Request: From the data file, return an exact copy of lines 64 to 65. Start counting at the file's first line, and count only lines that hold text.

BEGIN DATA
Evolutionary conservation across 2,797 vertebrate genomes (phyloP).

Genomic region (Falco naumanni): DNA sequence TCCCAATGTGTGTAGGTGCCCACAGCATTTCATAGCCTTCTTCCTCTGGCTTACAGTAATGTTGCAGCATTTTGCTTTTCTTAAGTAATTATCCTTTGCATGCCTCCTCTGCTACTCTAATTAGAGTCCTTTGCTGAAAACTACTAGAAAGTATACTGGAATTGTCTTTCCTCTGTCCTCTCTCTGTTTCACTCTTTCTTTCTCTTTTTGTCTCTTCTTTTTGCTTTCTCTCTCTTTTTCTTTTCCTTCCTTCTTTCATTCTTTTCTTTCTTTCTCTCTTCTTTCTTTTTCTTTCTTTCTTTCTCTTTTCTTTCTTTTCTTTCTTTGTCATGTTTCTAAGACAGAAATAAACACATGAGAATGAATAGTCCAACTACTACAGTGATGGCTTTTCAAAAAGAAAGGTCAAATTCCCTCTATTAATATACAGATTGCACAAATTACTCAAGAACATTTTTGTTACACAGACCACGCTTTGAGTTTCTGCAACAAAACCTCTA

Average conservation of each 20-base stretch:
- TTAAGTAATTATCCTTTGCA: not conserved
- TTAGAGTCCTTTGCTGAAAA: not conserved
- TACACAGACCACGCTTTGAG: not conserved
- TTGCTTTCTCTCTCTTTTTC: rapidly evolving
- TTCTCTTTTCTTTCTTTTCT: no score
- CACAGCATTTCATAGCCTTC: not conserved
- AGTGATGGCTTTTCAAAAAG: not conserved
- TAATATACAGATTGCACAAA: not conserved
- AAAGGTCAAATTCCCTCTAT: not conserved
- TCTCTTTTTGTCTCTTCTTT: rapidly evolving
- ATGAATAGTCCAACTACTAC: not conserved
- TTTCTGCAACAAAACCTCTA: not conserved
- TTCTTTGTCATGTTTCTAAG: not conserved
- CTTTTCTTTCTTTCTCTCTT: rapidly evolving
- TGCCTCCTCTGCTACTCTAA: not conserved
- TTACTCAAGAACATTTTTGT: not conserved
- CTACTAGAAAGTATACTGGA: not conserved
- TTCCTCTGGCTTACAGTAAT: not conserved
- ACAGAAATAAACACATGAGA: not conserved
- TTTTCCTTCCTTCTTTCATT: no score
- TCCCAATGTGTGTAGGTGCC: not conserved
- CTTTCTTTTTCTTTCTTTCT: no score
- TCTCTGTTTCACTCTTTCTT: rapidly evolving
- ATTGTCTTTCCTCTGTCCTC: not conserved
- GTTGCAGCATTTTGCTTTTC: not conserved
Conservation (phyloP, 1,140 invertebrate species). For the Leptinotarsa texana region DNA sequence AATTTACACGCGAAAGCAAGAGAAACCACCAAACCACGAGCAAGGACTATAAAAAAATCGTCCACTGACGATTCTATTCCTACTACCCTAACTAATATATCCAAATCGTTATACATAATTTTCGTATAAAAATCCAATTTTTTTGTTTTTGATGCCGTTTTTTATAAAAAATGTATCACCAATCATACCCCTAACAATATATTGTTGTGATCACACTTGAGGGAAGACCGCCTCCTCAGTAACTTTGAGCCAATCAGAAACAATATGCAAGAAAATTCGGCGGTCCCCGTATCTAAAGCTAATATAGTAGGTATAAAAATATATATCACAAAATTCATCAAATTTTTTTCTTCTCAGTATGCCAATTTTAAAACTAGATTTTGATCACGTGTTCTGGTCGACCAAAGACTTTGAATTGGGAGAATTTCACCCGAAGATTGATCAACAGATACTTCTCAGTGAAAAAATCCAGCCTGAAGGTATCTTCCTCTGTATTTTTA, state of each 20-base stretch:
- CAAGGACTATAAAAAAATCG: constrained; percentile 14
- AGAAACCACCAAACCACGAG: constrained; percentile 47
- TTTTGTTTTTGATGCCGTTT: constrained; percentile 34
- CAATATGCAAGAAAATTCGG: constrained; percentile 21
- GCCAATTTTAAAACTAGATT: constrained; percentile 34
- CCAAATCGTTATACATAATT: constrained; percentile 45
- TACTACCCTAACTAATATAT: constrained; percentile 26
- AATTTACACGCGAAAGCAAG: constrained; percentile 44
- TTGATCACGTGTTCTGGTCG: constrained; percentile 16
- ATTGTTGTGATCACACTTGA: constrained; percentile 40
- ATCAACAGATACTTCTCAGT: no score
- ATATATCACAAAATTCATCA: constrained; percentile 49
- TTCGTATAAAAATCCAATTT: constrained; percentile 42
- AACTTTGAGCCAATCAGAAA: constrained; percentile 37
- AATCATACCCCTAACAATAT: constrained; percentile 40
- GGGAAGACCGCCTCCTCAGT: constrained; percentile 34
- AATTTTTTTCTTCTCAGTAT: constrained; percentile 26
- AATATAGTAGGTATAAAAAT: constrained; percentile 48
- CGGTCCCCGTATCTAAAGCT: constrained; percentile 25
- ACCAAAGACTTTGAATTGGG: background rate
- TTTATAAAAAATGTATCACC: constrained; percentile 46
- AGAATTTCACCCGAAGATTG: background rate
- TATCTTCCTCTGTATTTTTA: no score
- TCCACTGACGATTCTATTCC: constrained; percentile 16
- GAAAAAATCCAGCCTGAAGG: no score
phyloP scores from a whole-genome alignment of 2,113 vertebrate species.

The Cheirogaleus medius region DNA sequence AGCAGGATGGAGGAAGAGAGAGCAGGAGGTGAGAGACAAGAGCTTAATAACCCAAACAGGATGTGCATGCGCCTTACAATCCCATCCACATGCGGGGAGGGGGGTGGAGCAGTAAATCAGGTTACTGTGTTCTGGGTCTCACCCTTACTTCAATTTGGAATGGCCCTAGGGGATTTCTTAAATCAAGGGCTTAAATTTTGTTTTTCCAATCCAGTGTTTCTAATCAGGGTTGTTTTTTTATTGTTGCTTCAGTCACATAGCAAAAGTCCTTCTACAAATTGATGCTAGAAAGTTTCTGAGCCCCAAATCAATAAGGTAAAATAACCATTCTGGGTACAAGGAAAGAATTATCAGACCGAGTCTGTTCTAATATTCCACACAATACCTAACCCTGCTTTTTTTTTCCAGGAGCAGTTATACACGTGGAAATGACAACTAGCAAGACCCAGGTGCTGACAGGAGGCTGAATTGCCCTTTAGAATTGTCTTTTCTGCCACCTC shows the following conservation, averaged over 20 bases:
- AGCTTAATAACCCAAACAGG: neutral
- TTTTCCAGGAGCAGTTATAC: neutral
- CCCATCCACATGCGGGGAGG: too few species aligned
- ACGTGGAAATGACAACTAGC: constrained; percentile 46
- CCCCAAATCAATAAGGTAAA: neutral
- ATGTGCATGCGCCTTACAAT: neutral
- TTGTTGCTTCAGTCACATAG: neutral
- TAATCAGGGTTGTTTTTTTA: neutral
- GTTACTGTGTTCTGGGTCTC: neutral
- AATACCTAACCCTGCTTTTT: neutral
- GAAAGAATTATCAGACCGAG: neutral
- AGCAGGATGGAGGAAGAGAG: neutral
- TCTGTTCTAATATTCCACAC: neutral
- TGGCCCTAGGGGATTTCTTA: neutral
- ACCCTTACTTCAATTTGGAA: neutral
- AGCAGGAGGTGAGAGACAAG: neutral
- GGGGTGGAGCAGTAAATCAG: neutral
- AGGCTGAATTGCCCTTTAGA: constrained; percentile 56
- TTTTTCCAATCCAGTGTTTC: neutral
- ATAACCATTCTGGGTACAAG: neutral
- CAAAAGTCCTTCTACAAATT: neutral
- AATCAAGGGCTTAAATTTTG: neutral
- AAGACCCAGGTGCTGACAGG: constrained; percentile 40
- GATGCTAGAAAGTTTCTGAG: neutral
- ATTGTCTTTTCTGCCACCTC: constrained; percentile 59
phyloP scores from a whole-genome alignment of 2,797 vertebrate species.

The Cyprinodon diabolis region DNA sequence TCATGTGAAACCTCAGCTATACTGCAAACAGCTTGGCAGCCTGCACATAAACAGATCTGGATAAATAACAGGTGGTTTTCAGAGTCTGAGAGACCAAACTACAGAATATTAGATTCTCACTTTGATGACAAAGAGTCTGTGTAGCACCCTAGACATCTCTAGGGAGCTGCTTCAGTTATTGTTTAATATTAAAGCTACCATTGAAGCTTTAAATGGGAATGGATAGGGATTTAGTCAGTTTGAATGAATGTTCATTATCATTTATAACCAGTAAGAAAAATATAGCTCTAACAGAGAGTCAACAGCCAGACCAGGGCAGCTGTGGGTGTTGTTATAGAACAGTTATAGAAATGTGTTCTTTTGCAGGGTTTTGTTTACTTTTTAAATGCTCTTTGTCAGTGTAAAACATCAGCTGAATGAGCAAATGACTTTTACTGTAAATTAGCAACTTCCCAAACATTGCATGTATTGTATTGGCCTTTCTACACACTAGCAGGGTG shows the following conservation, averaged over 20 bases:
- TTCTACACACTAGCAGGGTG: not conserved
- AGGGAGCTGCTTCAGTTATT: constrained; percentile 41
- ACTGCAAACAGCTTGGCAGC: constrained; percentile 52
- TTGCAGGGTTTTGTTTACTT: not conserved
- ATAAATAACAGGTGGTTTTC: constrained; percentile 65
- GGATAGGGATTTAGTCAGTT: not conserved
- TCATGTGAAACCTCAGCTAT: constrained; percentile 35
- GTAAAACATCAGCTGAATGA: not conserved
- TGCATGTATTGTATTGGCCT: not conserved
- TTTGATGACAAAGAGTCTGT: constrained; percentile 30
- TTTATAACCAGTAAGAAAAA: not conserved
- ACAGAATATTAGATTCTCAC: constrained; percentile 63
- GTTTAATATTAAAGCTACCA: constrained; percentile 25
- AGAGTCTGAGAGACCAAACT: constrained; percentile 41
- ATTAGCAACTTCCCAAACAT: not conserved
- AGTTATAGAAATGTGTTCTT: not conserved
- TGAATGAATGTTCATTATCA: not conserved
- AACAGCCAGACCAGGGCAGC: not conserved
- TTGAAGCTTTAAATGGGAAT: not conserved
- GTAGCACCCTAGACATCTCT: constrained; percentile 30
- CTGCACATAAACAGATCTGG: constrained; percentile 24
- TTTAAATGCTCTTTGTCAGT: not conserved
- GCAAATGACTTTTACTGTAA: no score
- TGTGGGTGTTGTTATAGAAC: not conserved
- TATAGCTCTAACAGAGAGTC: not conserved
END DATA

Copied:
- TAATCAGGGTTGTTTTTTTA: neutral
- GTTACTGTGTTCTGGGTCTC: neutral